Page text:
# get-lease-hostnames true;
option subnet-mask;
option root-path "/opt/ltsp/i386";

if substring( option vendor-class-identifier, 0, 9 ) = "PXEClient" {
    filename "/ltsp/i386/pxelinux.0";
  } else {
    filename "/ltsp/i386/nbi.img";

As you can see above, I have amended the file to reflect the changes I made to /etc/networking/interfaces. I haven’t bothered to change option routers and the like, as this was setup as a VLAN for this tutorial.

Configuring the Raspberry Pi

Now, we need to sort out our Raspberry Pi. Installation of BerryTerminal is trivial, navigate your favourite browser to, and grab a copy of the .zip. As you’ll see on the site, all you need to do to install BerryTerminal is copy the contents of the .zip onto a FAT formatted SD card.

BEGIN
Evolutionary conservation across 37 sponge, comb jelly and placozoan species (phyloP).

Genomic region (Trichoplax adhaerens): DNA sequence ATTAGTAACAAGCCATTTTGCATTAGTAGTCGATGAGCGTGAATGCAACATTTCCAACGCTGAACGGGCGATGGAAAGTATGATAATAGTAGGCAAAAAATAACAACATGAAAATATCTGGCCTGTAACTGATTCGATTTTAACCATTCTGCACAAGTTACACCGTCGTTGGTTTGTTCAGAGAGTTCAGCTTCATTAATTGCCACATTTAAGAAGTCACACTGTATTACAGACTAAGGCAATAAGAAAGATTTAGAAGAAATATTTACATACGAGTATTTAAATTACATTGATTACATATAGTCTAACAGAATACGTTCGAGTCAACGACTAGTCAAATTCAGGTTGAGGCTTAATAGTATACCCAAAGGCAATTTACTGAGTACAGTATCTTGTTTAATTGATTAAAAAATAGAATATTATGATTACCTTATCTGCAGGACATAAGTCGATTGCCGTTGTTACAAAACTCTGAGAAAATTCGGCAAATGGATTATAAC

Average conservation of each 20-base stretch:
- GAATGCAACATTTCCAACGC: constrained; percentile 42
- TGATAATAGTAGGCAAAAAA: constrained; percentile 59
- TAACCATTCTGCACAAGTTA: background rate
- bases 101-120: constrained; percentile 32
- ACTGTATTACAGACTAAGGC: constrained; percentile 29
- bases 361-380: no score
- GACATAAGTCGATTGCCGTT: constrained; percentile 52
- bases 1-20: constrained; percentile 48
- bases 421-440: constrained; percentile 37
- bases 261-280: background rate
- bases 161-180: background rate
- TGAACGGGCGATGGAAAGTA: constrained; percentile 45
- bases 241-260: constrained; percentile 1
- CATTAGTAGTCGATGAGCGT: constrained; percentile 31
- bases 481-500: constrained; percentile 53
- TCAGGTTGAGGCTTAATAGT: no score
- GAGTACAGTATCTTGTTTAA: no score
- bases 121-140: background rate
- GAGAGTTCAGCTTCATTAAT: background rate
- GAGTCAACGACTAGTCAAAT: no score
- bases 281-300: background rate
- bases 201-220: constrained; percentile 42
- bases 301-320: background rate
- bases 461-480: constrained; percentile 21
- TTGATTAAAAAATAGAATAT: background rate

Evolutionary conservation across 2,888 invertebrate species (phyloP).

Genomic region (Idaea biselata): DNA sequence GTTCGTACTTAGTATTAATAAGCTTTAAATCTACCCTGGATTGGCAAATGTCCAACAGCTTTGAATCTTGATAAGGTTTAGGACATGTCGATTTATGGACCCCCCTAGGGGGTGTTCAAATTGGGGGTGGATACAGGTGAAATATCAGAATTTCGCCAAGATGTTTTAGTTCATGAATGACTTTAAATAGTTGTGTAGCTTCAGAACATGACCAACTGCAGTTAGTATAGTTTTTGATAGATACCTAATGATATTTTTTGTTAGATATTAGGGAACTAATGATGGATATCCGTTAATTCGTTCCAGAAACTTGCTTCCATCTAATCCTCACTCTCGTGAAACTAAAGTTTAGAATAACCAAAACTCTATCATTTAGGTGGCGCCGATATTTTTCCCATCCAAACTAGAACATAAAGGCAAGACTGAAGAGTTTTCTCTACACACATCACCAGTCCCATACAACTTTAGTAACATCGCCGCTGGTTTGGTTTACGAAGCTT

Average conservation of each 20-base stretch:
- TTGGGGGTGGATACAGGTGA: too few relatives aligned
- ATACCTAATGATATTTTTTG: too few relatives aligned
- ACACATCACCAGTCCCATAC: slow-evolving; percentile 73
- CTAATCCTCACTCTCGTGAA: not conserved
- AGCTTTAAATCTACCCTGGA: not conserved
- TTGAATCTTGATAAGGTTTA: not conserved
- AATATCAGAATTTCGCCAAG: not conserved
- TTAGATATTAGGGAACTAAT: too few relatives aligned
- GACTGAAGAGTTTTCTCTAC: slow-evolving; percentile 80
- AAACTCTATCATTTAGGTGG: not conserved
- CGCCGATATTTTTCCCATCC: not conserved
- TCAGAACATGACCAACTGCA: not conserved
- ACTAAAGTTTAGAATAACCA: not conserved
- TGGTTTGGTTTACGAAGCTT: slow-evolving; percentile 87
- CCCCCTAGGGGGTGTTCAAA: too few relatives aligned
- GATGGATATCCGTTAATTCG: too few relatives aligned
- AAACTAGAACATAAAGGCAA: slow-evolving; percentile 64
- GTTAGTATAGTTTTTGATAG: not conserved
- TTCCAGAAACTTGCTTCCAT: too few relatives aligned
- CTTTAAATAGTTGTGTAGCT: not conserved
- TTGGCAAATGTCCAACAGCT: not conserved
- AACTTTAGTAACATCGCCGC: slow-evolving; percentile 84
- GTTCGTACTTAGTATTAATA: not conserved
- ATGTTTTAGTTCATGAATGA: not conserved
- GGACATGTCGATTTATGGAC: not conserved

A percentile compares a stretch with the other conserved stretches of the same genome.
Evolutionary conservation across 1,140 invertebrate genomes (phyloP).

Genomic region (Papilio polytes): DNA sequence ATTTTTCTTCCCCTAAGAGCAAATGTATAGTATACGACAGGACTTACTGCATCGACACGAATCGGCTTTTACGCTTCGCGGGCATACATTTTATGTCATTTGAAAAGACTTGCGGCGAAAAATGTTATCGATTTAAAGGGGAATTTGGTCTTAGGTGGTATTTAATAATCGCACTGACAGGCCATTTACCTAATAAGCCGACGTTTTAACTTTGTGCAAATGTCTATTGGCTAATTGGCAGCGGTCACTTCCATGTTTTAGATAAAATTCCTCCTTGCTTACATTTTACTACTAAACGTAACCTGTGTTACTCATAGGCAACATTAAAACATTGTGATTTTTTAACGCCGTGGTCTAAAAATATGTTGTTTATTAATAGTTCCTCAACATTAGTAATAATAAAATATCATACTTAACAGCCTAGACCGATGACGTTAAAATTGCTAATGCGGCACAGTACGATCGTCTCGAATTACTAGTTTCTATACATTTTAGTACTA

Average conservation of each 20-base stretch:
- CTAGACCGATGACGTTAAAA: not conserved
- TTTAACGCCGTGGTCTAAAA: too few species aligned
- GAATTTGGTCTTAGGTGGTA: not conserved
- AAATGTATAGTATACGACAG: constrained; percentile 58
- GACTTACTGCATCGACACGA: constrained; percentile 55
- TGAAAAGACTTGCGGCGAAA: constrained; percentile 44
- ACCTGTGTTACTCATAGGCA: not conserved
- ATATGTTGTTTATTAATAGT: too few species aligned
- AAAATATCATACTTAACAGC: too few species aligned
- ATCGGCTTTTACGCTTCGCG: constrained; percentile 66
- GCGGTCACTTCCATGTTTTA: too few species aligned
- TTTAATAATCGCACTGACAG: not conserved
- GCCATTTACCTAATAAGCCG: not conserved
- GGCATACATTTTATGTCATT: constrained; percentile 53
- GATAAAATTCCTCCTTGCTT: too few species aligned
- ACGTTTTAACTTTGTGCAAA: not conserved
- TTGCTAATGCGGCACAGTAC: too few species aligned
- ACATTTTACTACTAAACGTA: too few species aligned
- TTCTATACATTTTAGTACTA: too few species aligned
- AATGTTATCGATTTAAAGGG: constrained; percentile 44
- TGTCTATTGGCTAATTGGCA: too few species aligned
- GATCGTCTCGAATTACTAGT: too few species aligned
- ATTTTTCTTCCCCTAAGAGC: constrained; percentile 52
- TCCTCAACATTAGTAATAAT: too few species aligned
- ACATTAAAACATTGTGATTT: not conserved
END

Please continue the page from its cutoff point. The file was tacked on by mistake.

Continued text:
As you can see on the site, there are some extra options you can set, like auto login. I have shamelessly pasted them below.


You can add the following special options to the file cmdline.txt located on the SD card:


Specifies the IP-address of the LTSP server.


Sets the keyboard layout (French in this example)


Automatically logs in to the server.

NOTE: each Berryterminal needs to have its own username.


Sets the language

The options need to be appended on the same line as the existing options.

Now, as the .zip and it’s contents are only 30MB, you can choose the smallest SD card that will fit 30MB!

Create users and install epoptes